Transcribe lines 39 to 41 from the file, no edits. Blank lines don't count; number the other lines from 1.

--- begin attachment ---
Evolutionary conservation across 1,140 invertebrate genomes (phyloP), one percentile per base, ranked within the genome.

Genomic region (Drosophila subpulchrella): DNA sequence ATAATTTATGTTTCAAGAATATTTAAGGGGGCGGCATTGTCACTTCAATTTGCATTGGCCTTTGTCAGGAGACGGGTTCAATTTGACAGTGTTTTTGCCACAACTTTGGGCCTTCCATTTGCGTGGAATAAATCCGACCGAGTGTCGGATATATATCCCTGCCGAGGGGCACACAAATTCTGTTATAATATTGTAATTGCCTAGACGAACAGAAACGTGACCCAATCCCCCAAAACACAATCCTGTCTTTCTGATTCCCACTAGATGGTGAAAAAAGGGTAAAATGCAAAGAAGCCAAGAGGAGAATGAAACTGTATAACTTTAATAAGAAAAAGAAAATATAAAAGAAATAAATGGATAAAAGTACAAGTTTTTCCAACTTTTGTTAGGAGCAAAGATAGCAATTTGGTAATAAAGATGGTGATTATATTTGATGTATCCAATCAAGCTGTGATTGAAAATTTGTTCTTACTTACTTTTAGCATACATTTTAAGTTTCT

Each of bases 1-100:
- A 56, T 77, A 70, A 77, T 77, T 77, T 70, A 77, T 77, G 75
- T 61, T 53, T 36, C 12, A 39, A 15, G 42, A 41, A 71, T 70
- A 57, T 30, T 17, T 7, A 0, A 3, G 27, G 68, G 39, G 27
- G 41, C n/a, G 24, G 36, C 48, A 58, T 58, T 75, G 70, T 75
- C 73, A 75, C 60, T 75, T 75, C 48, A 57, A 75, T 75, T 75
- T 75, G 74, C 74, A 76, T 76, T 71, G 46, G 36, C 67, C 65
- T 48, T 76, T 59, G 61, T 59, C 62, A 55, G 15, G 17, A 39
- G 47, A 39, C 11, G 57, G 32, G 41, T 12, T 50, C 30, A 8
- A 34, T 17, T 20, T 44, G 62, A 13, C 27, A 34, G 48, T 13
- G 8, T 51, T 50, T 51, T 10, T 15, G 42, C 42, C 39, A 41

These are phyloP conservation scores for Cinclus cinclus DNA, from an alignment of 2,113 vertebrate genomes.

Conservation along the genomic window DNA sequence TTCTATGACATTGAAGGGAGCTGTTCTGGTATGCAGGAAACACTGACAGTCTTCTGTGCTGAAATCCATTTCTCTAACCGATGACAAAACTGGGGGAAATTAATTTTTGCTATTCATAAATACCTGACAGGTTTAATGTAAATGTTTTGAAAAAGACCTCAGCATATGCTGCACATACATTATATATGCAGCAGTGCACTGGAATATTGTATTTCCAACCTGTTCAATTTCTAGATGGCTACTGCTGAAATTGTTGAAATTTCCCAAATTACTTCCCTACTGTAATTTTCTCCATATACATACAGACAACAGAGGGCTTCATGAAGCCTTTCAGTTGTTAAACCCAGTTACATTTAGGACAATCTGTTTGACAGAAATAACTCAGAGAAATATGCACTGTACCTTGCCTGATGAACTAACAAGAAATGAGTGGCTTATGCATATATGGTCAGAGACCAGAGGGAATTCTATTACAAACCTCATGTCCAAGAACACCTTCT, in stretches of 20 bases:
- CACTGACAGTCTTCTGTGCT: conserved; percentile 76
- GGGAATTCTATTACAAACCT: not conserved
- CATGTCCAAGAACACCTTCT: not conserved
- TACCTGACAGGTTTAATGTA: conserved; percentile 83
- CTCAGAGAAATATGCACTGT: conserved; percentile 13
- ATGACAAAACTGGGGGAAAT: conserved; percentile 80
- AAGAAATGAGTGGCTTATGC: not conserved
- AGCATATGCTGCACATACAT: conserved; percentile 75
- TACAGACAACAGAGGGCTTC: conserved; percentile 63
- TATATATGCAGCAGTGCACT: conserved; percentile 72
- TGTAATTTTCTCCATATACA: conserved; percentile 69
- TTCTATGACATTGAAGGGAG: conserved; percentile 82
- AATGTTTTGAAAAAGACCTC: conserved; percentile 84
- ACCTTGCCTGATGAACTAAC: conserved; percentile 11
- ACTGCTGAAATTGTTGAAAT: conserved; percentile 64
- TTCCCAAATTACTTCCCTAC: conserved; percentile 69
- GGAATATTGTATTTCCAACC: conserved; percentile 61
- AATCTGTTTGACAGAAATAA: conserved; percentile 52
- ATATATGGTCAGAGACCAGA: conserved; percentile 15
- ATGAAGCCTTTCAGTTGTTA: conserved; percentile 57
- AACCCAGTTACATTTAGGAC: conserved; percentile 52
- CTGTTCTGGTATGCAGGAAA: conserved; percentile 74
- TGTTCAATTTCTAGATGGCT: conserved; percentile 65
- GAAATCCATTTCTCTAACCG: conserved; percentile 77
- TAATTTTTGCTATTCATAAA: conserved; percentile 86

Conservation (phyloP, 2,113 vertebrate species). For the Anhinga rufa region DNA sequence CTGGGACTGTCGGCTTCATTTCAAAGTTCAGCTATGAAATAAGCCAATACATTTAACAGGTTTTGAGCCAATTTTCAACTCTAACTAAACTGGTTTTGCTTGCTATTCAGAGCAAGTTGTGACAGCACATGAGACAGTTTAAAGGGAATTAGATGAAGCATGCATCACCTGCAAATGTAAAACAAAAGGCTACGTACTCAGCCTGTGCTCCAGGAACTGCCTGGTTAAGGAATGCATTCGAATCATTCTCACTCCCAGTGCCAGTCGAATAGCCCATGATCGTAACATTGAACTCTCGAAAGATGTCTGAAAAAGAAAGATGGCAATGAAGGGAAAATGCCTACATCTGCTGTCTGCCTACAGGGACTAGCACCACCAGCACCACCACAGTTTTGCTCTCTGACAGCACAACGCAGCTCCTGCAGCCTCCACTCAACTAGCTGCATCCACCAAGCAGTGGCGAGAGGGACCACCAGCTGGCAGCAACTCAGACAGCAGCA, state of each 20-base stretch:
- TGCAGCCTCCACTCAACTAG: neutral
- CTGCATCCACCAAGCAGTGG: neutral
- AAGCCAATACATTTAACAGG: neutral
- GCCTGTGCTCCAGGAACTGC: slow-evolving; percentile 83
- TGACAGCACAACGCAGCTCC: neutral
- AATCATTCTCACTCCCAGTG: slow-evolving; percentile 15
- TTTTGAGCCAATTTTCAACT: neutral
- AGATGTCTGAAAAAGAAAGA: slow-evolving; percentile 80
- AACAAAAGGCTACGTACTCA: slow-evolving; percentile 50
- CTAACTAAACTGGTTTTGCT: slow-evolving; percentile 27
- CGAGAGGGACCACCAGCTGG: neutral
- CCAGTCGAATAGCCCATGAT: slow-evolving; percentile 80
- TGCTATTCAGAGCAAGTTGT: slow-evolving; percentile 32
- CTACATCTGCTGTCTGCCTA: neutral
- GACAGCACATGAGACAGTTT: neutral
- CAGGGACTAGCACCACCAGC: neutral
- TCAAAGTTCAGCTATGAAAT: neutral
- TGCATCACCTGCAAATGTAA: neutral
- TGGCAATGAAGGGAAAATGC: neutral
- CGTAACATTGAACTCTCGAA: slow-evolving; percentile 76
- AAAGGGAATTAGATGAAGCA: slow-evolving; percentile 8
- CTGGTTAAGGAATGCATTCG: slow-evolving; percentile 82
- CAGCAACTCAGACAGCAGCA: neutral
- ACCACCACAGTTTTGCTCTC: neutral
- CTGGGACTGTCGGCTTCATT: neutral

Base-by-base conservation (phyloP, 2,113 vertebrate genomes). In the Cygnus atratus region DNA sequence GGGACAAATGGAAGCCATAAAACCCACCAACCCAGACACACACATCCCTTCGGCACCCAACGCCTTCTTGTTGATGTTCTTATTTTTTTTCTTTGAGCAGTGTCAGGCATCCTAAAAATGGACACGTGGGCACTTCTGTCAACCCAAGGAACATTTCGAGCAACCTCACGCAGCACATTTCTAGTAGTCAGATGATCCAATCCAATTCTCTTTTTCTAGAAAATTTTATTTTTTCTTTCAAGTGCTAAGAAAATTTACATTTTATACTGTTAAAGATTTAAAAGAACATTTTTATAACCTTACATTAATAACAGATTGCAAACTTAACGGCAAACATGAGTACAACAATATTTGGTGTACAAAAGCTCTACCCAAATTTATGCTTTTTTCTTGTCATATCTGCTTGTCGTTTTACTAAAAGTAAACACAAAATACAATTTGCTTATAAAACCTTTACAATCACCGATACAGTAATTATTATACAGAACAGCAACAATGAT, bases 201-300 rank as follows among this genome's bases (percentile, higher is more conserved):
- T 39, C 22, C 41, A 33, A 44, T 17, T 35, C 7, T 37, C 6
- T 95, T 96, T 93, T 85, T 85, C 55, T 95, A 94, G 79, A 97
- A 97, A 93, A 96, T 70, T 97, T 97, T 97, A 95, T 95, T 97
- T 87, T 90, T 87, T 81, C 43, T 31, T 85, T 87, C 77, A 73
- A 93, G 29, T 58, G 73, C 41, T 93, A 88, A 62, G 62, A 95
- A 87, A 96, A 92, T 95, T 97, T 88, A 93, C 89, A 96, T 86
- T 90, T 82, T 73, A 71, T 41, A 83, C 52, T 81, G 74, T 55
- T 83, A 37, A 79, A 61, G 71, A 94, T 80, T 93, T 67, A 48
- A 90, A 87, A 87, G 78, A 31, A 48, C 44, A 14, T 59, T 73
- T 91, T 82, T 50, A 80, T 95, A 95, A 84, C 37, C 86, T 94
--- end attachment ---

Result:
- GAAATCCATTTCTCTAACCG: conserved; percentile 77
- TAATTTTTGCTATTCATAAA: conserved; percentile 86

Conservation (phyloP, 2,113 vertebrate species). For the Anhinga rufa region DNA sequence CTGGGACTGTCGGCTTCATTTCAAAGTTCAGCTATGAAATAAGCCAATACATTTAACAGGTTTTGAGCCAATTTTCAACTCTAACTAAACTGGTTTTGCTTGCTATTCAGAGCAAGTTGTGACAGCACATGAGACAGTTTAAAGGGAATTAGATGAAGCATGCATCACCTGCAAATGTAAAACAAAAGGCTACGTACTCAGCCTGTGCTCCAGGAACTGCCTGGTTAAGGAATGCATTCGAATCATTCTCACTCCCAGTGCCAGTCGAATAGCCCATGATCGTAACATTGAACTCTCGAAAGATGTCTGAAAAAGAAAGATGGCAATGAAGGGAAAATGCCTACATCTGCTGTCTGCCTACAGGGACTAGCACCACCAGCACCACCACAGTTTTGCTCTCTGACAGCACAACGCAGCTCCTGCAGCCTCCACTCAACTAGCTGCATCCACCAAGCAGTGGCGAGAGGGACCACCAGCTGGCAGCAACTCAGACAGCAGCA, state of each 20-base stretch: